A critical step to creating a safe and healthy workplace is understanding the nature of risks, the harm that hazards could inflict on your employees and the likelihood of those hazards actually occurring. When managing workplace health and safety (WHS), this is considered the risk assessment phase and takes place after potential hazards have been identified.
Managing health and safety is a must in every workplace. No matter the industry, a work environment can present multiple hazards that could inflict ill health, injuries or even have the potential to kill. If incidents do occur, they could have a dramatic impact on people's lives (their colleagues, family and overall wellness) as well as negative implications for organisations through loss of staff and reduced production. This is why employers not only have legal obligations to protect their employees, but it also makes good business sense.
Organisations should be aware of effective workplace risk management practices that ensure a healthy and safe environment. Workplace hazards can incur great costs for a company, but if identified and assessed properly, they can be controlled and prevented, or at least minimised. We've listed out the 4 most common ones - physical, ergonomic, chemical, and biological.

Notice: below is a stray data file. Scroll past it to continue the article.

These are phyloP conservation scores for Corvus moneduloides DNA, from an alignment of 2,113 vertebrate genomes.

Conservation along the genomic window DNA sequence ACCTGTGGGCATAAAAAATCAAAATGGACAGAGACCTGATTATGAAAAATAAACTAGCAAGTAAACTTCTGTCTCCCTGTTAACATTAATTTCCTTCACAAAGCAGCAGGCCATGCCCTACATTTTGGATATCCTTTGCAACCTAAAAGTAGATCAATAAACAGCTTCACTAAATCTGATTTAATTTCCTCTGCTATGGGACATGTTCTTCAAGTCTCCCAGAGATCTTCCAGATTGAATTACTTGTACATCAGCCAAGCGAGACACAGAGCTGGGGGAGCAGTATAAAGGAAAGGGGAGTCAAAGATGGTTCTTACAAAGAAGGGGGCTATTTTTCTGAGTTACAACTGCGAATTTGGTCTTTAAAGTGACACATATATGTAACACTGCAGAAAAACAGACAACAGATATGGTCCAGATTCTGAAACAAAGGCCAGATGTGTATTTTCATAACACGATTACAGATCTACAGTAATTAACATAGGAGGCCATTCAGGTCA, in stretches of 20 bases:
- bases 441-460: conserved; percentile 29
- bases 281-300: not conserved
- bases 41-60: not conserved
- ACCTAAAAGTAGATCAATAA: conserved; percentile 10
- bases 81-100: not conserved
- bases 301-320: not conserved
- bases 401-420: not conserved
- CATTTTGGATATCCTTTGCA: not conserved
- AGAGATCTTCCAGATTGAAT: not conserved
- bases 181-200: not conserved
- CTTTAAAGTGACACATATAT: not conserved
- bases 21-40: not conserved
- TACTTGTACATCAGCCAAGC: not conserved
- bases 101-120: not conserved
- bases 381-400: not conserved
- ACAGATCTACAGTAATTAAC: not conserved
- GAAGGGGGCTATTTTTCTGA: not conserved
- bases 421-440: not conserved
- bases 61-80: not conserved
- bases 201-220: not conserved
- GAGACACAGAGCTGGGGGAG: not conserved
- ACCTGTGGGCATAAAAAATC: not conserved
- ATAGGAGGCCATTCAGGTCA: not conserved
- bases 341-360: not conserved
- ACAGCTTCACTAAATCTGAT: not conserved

In Australia, all companies and organisations are legally obligated to make sure they are providing a healthy and safe working environment for their employees, customers, contractors, visitors, volunteers and/or suppliers. This multidisciplinary field concerned with the safety, health, and wellbeing of all stakeholders in the workplace is known officially as Workplace Health & Safety (WHS).
While there are numerous WHS requirements, luckily they are readily available and meeting these requirements carries extensive benefits such as saving costs, higher staff retention and avoiding serious legal and business consequences.
Did you know that 56 workplace fatalities have already occurred this year (source: Safe Work Australia)? This statistic is an unfortunate fact that highlights how critical Workplace Health and Safety is, irrespective of what industry you’re in. While Australia is still ranked among the top health and safety performing nations, this statistic is still too high.